By Gaius Publius, a professional writer living on the West Coast of the United States and frequent contributor to DownWithTyranny, digby, Truthout, and Naked Capitalism. Follow him on Twitter @Gaius_Publius, Tumblr and Facebook. GP article archive here. Originally published at DownWithTyranny
Quick and dirty (very dirty).
I’ve written many times that things are happening on the climate front much more quickly than anyone anticipates. (Just one example: “The Greenland Ice Sheet Is Melting 600% Faster Than Any Model Predicted,” but there are dozens of other pieces that could be cited.)
I’ve called this tendency to under-anticipate the pace of climate change “being wrong to the slow side.” We have a strong (and encouraged) tendency to believe that the relentless march out of the climate range that nurtured human civilization will happen slowly, incrementally, gradually — yet we consistently find out, again and again, in instance after instance, that these changes can also occur in unanticipated leaps and collapses as well.
These leaps and collapses are going to become more frequent, as the pace of change accelerates and larger and more significant elements of the climate system destabilize. Leave a glass of ice sitting at room temperature, and the ice will melt slowly at first, but that melt-rate will inevitably accelerate. Same with a destabilized, out-of-equilibrium climate system.
You could call the accelerating pace of climate change a kind of Snowball Effect — a mirror of what happens when a snowball starts rolling down a hill. After a period of slow and gradual movement, it picks up both speed and momentum (added mass) until it becomes a large, destructive force.
This is another of those stories of rapid change. Via Inside Climate News:
Massive Permafrost Thaw Documented in Canada, Portends Huge Carbon Release
Study shows 52,000 square miles in rapid decline, with sediment and carbon threatening the surrounding environment and potentially accelerating global warming.
Huge slabs of Arctic permafrost in northwest Canada are slumping and disintegrating, sending large amounts of carbon-rich mud and silt into streams and rivers. A new study that analyzed nearly a half-million square miles in northwest Canada found that this permafrost decay is affecting 52,000 square miles of that vast stretch of earth—an expanse the size of Alabama.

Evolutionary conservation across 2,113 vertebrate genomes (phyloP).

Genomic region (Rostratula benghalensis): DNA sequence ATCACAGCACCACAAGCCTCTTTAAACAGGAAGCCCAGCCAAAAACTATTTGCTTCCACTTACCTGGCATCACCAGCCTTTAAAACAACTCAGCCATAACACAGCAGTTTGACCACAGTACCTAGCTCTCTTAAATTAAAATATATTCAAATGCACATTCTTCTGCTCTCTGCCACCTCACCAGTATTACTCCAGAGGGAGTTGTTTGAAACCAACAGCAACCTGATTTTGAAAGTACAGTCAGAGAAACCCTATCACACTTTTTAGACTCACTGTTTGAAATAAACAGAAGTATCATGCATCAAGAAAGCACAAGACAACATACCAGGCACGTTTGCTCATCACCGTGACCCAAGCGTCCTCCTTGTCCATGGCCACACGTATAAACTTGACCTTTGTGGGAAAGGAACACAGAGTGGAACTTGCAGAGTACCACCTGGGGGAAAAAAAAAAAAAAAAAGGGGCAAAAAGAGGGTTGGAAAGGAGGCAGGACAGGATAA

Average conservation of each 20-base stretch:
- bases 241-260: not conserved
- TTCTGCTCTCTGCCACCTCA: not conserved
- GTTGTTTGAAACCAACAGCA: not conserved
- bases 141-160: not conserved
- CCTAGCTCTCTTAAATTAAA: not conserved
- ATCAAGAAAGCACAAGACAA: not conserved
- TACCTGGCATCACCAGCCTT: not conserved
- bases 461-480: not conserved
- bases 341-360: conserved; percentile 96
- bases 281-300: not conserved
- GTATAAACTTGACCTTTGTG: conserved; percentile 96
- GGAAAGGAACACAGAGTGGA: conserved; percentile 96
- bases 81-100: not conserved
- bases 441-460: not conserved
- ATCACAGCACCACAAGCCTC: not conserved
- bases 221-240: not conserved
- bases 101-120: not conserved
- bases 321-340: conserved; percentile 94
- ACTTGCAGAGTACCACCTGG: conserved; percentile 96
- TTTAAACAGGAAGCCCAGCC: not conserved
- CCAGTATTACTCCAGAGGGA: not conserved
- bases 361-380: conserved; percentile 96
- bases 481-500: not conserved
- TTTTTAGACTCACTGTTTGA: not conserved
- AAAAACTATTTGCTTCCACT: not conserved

According to researchers with the Northwest Territories Geological Survey, the permafrost collapse is intensifying and causing landslides into rivers and lakes that can choke off life downstream, all the way to where the rivers discharge into the Pacific Ocean.
Similar large-scale landscape changes are evident across the Arctic including in Alaska, Siberia and Scandinavia, the researchers wrote in a paper published in the journal Geology in early February. The study didn’t address the issue of greenhouse gas releases from thawing permafrost. But its findings could help quantify the immense global scale of the thawing, which will contribute to more accurate estimates of carbon emissions.
Arctic permafrost, as the name implies, is soil that has remained frozen — both on land and underwater — since before the last ice age. That soil is now thawing at an accelerating rate. This releases both methane locked into the soil, and CO2.
About Arctic methane:
Large quantities of methane are stored in the Arctic in natural gas deposits, permafrost, and as undersea clathrates. Permafrost and clathrates degrade on warming, thus large releases of methane from these sources may arise as a result of global warming. Other sources of methane include submarine taliks, river transport, ice complex retreat, submarine permafrost and decaying gas hydrate deposits.
But thawing permafrost also releases CO2 itself:
As the permafrost thaws, microbes wake up and begin digesting the newly available remains of ancient plants and animals stored as carbon in the soil. This digestion produces either carbon dioxide or methane, depending on soil conditions. Scientists want to understand the ratio of carbon dioxide to methane gas released by this process because it affects the strength of the permafrost carbon feedback loop: greenhouse gases released due to thawing permafrost cause temperatures to rise, leading to even more thawing and carbon release.
How much carbon (in aggregated methane and CO2 form) are we talking about?
[T]he Arctic permafrost is like a vast underground storage tank of carbon, holding almost twice as much as the atmosphere. At that scale, small changes in how the carbon is released will have big effects. [emphasis mine]
There’s twice as much carbon in the permafrost as there is in the air today. Let that sink in. The amount of CO2 in the atmosphere is 400 ppm (parts per million by volume). Pre-Industrial atmospheric CO2 was 280 ppm. There’s enough carbon in the permafrost to more than double today’s 400 ppm number before natural processes start to remove it — and that net-removal of CO2 assumes that humans stop adding their own, something we show no sign of doing.
As the report cited at the top noted, scientists haven’t quantified the amount of carbon release yet; they’ve simply documented the accelerated thawing. Later studies will do that.
Your takeaway, though, is simple — the snowball is picking up speed. Is it an emergency yet? Time, perhaps, to act?
(Update: The sudden-change stories just keep coming in. As I write, a science station on the Antarctic peninsula has just recorded a record-breaking high of 63.5° Fahrenheit, or 17.5 degrees Celsius. Ninety percent of the earth’s fresh water is locked up as ice in Antarctica, the melt of which would raise sea levels a stunning 200 feet.)